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Improving Business Statistics Through Interagency Data Sharing: Summary of a Workshop TABLE 7-8 Private Annual Payroll Data—Census Bureau (CBP) and BLS (QCEW): Growth     Growth Rate (%)     1999 NAICS CBP QCEW Diff. Ab. Diff. Code Industry Code Description   Total 7.4 7.7 0.3 0.3 11 Forestry, fishing, hunting, and agric. support 3.4 3.8 0.4 0.4 21 Mining –4.4 –4.7 –0.3 0.3 22 Utilities 3.3 2.8 –0.5 0.5 23 Construction 10.4 10.5 0.1 0.1 31 Manufacturing 3.0 3.5 0.5 0.5 42 Wholesale trade 6.9 7.2 0.3 0.3 44 Retail trade 8.3 6.8 –1.5 1.5 48 Transportation and warehousing 7.5 6.9 –0.5 0.5 51 Information 16.0 16.3 0.4 0.4 52 Finance and insurance 8.0 8.5 0.5 0.5 53 Real estate, rental, and leasing 8.4 6.5 –2.0 2.0 54 Professional, scientific, and technical services 12.1 17.3 5.2 5.2 55 Management of companies and enterprises 9.5 7.5 –2.0 2.0 56 Admin, support, waste management, remediation services 11.9 9.8 –2.0 2.0 61 Educational services 8.8 7.4 –1.4 1.4 62 Health care and social assistance 3.5 3.9 0.4 0.4 71 Arts, entertainment, and recreation 9.4 8.2 –1.1 1.1 72 Accommodation and food services 6.7 6.9 0.2 0.2 81 Other services (except public administration) 6.2 5.5 –0.7 0.7   Minimum     –2.0 0.1   Mean     –0.2 1.0   Maximum     5.2 5.2 and Development. For more information, see a report on the findings of the project—“Research and Development Link Project: Final Report” at www.bea.gov/bea/di/FinalReportpublic.pdf. How Data Sharing Could Help A large part of BEA’s job is adjusting the various data for differences in timing, concepts, and definitions. However, this is often difficult because, for the most part, BEA does not have access to the underlying

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Improving Business Statistics Through Interagency Data Sharing: Summary of a Workshop 2000 CBP QCEW Diff. Ab. Diff. 9.1 8.2 –0.9 0.9 –2.7 4.0 6.7 6.7 5.3 5.7 0.4 0.4 3.3 6.9 3.6 3.6 9.5 9.6 0.1 0.1 2.9 5.9 2.9 2.9 8.0 8.3 0.2 0.2 7.3 6.8 –0.5 0.5 7.6 6.9 –0.7 0.7 23.0 14.0 –9.0 9.0 10.7 10.2 –0.5 0.5 9.5 8.4 –1.1 1.1 16.3 9.1 –7.2 7.2 9.9 9.4 –0.4 0.4 14.8 11.0 –3.9 3.9 8.9 8.5 –0.3 0.3 5.4 6.1 0.6 0.6 9.6 10.1 0.4 0.4 7.4 6.8 –0.6 0.6 7.8 6.7 –1.0 1.0     –9.0 0.1     –0.6 2.1     6.7 9.0 microdata. If armed with full data-sharing capability, BEA, BLS, and the Census Bureau could explore and resolve differences in the activities of major companies or in their classification to various industries and regions. The agencies could also compare data to investigate and resolve persistent differences, such as the reporting of bonuses and stock options, the capitalization of computer investment, the impact of differences in timing, and the differences in company practices with respect to the writing-down of inventories or to the treatment of pensions and other fringe benefits.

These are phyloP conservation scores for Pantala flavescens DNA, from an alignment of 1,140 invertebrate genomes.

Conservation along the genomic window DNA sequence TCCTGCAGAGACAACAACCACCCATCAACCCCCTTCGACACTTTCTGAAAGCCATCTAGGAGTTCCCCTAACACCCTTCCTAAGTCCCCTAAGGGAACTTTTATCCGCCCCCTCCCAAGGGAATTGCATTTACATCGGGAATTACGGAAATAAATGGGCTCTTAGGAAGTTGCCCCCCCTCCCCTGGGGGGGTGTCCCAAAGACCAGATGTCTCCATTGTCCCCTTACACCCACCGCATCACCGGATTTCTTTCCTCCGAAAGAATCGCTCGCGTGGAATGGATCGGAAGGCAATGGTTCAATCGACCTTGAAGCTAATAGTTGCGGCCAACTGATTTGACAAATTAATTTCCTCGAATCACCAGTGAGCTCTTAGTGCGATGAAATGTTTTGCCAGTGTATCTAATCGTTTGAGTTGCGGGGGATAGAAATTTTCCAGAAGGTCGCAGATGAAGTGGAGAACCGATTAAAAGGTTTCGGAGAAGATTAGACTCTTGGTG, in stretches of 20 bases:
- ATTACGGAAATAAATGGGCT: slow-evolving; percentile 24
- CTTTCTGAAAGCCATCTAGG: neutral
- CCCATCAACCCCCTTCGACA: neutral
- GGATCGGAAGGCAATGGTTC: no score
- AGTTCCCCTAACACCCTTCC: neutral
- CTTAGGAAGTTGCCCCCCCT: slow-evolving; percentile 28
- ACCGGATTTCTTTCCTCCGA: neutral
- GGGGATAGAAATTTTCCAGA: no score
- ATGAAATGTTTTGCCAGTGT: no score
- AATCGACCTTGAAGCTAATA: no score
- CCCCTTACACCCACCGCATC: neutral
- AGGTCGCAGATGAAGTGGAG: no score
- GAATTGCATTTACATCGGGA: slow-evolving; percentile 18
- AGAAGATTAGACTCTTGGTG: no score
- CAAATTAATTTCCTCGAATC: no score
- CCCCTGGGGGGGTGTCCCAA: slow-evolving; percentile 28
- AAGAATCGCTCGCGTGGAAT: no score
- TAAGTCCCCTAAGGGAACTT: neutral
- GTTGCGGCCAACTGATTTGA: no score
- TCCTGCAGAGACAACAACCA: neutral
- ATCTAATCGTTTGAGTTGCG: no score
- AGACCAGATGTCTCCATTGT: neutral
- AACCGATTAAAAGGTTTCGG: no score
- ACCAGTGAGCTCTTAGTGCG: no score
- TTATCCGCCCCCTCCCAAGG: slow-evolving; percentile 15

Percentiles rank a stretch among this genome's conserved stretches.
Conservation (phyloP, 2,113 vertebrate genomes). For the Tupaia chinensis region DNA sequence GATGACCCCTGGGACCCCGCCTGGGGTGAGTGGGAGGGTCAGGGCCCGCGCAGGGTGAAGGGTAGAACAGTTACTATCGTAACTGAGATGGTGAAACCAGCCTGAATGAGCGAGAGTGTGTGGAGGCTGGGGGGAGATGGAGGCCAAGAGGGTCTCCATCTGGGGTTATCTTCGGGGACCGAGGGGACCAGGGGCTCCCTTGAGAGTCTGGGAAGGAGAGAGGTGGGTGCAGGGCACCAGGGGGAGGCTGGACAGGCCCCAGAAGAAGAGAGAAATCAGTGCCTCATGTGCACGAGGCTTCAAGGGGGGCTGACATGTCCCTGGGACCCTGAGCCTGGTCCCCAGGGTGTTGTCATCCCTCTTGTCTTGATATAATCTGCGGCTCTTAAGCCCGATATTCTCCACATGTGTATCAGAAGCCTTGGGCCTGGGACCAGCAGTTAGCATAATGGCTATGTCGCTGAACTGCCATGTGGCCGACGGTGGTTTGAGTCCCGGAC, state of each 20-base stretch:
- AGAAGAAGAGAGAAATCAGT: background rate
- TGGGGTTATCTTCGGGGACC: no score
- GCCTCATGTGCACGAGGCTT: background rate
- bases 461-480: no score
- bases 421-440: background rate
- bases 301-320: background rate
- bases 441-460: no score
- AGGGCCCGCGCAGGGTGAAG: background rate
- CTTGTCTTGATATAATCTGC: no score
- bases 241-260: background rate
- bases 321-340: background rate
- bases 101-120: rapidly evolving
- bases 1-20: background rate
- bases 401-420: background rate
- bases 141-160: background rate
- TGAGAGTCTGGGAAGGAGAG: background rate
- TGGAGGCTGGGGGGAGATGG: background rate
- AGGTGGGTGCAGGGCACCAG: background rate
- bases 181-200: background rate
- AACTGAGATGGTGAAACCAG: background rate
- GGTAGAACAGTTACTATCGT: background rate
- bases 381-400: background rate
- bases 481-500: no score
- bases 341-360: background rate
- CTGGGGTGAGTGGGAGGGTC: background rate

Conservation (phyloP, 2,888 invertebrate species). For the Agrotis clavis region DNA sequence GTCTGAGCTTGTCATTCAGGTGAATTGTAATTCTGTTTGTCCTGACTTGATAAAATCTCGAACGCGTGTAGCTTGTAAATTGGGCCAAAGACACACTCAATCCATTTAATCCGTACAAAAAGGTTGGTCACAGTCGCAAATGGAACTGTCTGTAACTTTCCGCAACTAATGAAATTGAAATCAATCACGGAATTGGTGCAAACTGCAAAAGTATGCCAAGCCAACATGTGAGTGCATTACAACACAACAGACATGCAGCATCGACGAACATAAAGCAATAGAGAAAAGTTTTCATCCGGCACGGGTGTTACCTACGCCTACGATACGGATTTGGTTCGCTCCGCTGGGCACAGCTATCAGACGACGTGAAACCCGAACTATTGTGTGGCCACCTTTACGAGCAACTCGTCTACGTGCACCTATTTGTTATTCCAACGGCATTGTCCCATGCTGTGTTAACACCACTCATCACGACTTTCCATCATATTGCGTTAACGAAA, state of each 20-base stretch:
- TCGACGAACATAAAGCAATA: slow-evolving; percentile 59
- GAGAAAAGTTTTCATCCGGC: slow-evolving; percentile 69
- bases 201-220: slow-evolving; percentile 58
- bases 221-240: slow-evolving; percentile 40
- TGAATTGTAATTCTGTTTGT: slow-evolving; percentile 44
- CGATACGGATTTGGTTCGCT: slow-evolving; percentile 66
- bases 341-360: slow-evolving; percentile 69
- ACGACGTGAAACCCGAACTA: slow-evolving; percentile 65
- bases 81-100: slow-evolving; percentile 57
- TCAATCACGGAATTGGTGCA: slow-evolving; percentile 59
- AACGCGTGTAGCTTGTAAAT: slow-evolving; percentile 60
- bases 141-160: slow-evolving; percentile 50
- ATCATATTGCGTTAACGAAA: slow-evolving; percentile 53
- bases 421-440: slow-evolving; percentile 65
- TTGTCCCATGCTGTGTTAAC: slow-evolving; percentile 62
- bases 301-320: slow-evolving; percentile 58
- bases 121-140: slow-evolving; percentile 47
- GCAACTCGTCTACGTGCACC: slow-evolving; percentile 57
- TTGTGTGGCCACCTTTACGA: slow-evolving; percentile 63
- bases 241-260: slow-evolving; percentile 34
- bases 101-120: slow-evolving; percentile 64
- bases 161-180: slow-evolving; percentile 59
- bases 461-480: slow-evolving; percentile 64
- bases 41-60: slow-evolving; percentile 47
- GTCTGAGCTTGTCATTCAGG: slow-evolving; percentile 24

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Improving Business Statistics Through Interagency Data Sharing: Summary of a Workshop     Growth Rate (%) NAICS 2001 CBP QCEW Diff. Ab. Diff. Code Industry Code Description   Total 2.8 1.6 –1.2 1.2 11 Forestry, fishing, hunting, and agric. support 2.3 1.8 –0.5 0.5 21 Mining 13.2 7.7 –5.6 5.6 22 Utilities 3.2 3.7 0.5 0.5 23 Construction 3.0 5.9 2.8 2.8 31 Manufacturing –4.1 –5.3 –1.3 1.3 42 Wholesale trade 2.1 1.0 –1.1 1.1 44 Retail trade 4.0 2.5 –1.6 1.6 48 Transportation and warehousing 3.1 1.8 –1.3 1.3 -51 Information 1.1 –3.1 –2.0 2.0 52 Finance and insurance 7.7 7.7 –0.1 0.1 53 Real estate, rental, and leasing 8.1 3.9 –4.2 4.2 54 Professional, scientific, and technical services 3.4 2.1 –1.3 1.3 55 Management of companies and enterprises 0.8 –4.5 –5.4 5.4 56 Admin, support, waste management, remediation services 5.3 2.0 –3.3 3.3 61 Educational services 8.4 8.7 0.4 0.4 62 Health care and social assistance 7.9 7.8 –0.1 0.1 71 Arts, entertainment, and recreation 6.8 0.3 –6.5 6.5 72 Accommodation and food services 2.4 2.9 0.5 0.5 81 Other services (except public administration) 4.9 5.3 0.5 0.5   Minimum     –6.5 0.1   Mean     –1.5 2.0   Maximum     2.8 6.5 NOTE: BLS QCEW data prior to 2001 have been backcasted to NAICS 2002 using NAICS reports from employers in the first quarter of 2001. Data for 2001 and 2002 also use NAICS 2002. CBP data are based on NAICS 1997. The limited access also affects BEA’s ability to study observed anomalies in the Census Bureau data. The following are some examples of observations that BEA would like to study. There are substantial differences in the reported payrolls from the Census Bureau and BLS, by area. For example, in Washington state, between 1999 and 2000, the Census Bureau reports an 11.5 percent increase (more than $9 billion) while BLS reports a 6.2 percent increase ($5 billion). There are many possible reasons for the discrepancy, and data sharing

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Improving Business Statistics Through Interagency Data Sharing: Summary of a Workshop 2002 1998-2002 CBP QCEW Diff. Ab. Diff. CBP QCEW Diff. Ab. Diff. –1.2 –0.5 0.6 0.6 4.5 4.2 –0.3 0.3 3.9 2.2 –1.7 1.7 1.7 2.9 1.2 1.2 –4.2 –4.3 –0.1 0.1 2.2 0.9 –1.3 1.3 –0.2 1.4 1.7 1.7 2.4 3.7 1.3 1.3 0.0 0.3 0.2 0.2 5.6 6.5 0.8 0.8 –6.0 –4.7 1.3 1.3 –1.1 –0.3 0.8 0.8 –4.8 –1.1 3.8 3.8 2.9 3.8 0.8 0.8 1.9 1.4 –0.5 0.5 5.4 4.3 –1.0 1.0 –1.7 –1.9 –0.2 0.2 4.0 3.4 –0.7 0.7 –9.2 –8.3 0.9 0.9 6.4 4.2 –2.2 2.2 –0.2 –0.8 –0.6 0.6 6.5 6.3 –0.2 0.2 1.9 2.8 0.9 0.9 6.9 5.4 –1.6 1.6 –1.5 –3.3 –1.8 1.8 7.4 6.0 –1.3 1.3 –3.9 –0.8 3.2 3.2 3.9 2.7 –1.2 1.2 –4.2 1.4 5.6 5.6 6.7 6.0 –0.7 0.7 7.2 7.1 –0.1 0.1 8.3 7.9 –0.4 0.4 7.2 7.2 0.0 0.0 6.0 6.2 0.2 0.2 3.4 4.0 0.6 0.6 7.3 5.6 –1.7 1.7 1.9 3.0 1.1 1.1 4.6 4.9 0.3 0.3 3.2 3.4 0.2 0.2 5.5 5.2 –0.3 0.3     –1.8 0.0     –2.2 0.2     0.7 1.2     –0.4 0.9     5.6 5.6     1.3 2.2 SOURCES: Census Bureau web site (5/23/05): http://censtats. census.gov/cgi-bin/cbpnaic/cbpsel.pl and BLS Web site (5/24/05): ftp://ftp.bls.gov/pub/special.requests/cew/. with access to tax data would help get at the cause. For example, one source of the difference could be differences in the recording of stock options. By knowing the companies in the state, it would be possible to check with firm reports about reported stock options and thereby reconcile any difference. Such huge differences in the payroll numbers affect the estimation of GDI. BEA obtains monthly data from the Census Bureau for the manufacturing sector based on the M3 (Manufacturers’ Shipments, Inventories and Orders) survey. However, because participation in this survey is vol-